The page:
The Sunday Independent has reported that homophobe Jon Qwelane is already in Uganda to take up his role as high commissioner for South Africa, news described by one group as a “F*** you” by President Zuma to South Africa’s pink community.
This comes after numerous human rights groups and the DA called on Zuma not to appoint Qwelane to the position in light of his publicly-expressed homophobia and Ugada’s pending anti-gay bill.
The Sunday Independent said that Qwelane – who was a vocal supporter of Zuma’s presidential ambitions – “quietly sneaked into Kampala during President Jacob Zuma’s state visit” two weeks ago, a fact which has “shocked” Uganda gay rights groups.
“How do you bring a very homophobic person to lead a diplomatic institution in a place where there is a lot of violation and discrimination of (gay and lesbian) people?” asked Julian Pepe Onziema, programmes co-ordinator for Sexual Minorities Uganda (SMUG).
“Despite protests and appeals in two countries and despite the desperate situation of the pink community in Uganda, Zuma still goes through with it?,” commented a shocked Christina Engela from the South African Gay & Lesbian Alliance Against Defamation (SA GLAAD).
“Is this not the President and government’s tacit way of saying to the pink community of South Africa (and Uganda): ‘F*** you’?”
Qwelane is facing hate speech charges in the Equality Court related to his 2008 article, published in the Sunday Sun, in which he compared homosexuality to bestiality and urged politicians to remove the sexual orientation equality clause from the Constitution.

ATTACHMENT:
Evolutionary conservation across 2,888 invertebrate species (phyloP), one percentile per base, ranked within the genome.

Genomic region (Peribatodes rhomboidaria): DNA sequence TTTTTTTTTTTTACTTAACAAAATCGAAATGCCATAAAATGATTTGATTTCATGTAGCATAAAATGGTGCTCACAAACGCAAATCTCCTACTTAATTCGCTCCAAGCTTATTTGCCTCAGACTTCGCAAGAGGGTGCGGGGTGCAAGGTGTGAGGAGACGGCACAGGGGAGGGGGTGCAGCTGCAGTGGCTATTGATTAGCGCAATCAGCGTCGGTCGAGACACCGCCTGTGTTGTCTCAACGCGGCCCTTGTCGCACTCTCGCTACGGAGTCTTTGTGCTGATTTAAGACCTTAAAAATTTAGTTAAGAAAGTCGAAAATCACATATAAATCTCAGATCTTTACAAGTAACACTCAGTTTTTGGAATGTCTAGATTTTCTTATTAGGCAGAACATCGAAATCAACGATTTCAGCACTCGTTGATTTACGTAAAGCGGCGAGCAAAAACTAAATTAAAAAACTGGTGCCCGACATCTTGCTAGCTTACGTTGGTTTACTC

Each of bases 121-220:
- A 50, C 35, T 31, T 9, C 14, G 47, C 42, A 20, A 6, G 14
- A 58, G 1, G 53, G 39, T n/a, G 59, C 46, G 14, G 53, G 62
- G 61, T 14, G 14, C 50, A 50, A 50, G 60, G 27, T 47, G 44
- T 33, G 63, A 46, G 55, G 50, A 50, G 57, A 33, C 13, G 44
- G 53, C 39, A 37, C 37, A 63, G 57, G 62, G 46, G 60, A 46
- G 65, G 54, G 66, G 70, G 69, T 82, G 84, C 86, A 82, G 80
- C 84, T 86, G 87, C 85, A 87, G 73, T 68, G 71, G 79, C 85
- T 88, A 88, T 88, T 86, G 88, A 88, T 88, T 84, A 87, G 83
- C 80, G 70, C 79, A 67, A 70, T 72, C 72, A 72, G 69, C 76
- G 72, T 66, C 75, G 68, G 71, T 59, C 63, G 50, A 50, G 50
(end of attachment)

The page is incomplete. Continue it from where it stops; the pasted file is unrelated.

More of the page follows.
In March, the Human Right Commission confirmed that Qwelane had not been traced by the Equality Court in order to serve him with legal papers, although papers had been served on Media 24, the publishers of the Sunday Sun.
While it remains unclear if Qwelane has yet been reached by the Equality Court, SA GLAAD said that it had learned that Media24 is challenging the case against it not only on merit but the media conglomerate is also challenging the validity of the Promotion of Equality and Prevention of Unfair Discrimination Act.
This act is the basis on which most complaints of sexual orientation and gender discrimination are lodged with the Broadcasting Complaints Commission, the Press Ombudsman and the SA Human Rights Commission.
SA GLAAD noted that this challenge could take years to resolve, possibly going as far as the Constitutional Court, which would see the case against Qwelane and Media 24 effectively suspended until the matter is resolved.
“It is a sad day indeed when a media conglomerate which owns enough of South Africa’s news industry to warrant thinking of it as a monopoly, indirectly attacks the Constitution by brazenly questioning an Act envisaged in section 9 of the Bill of Rights,” said the organisation.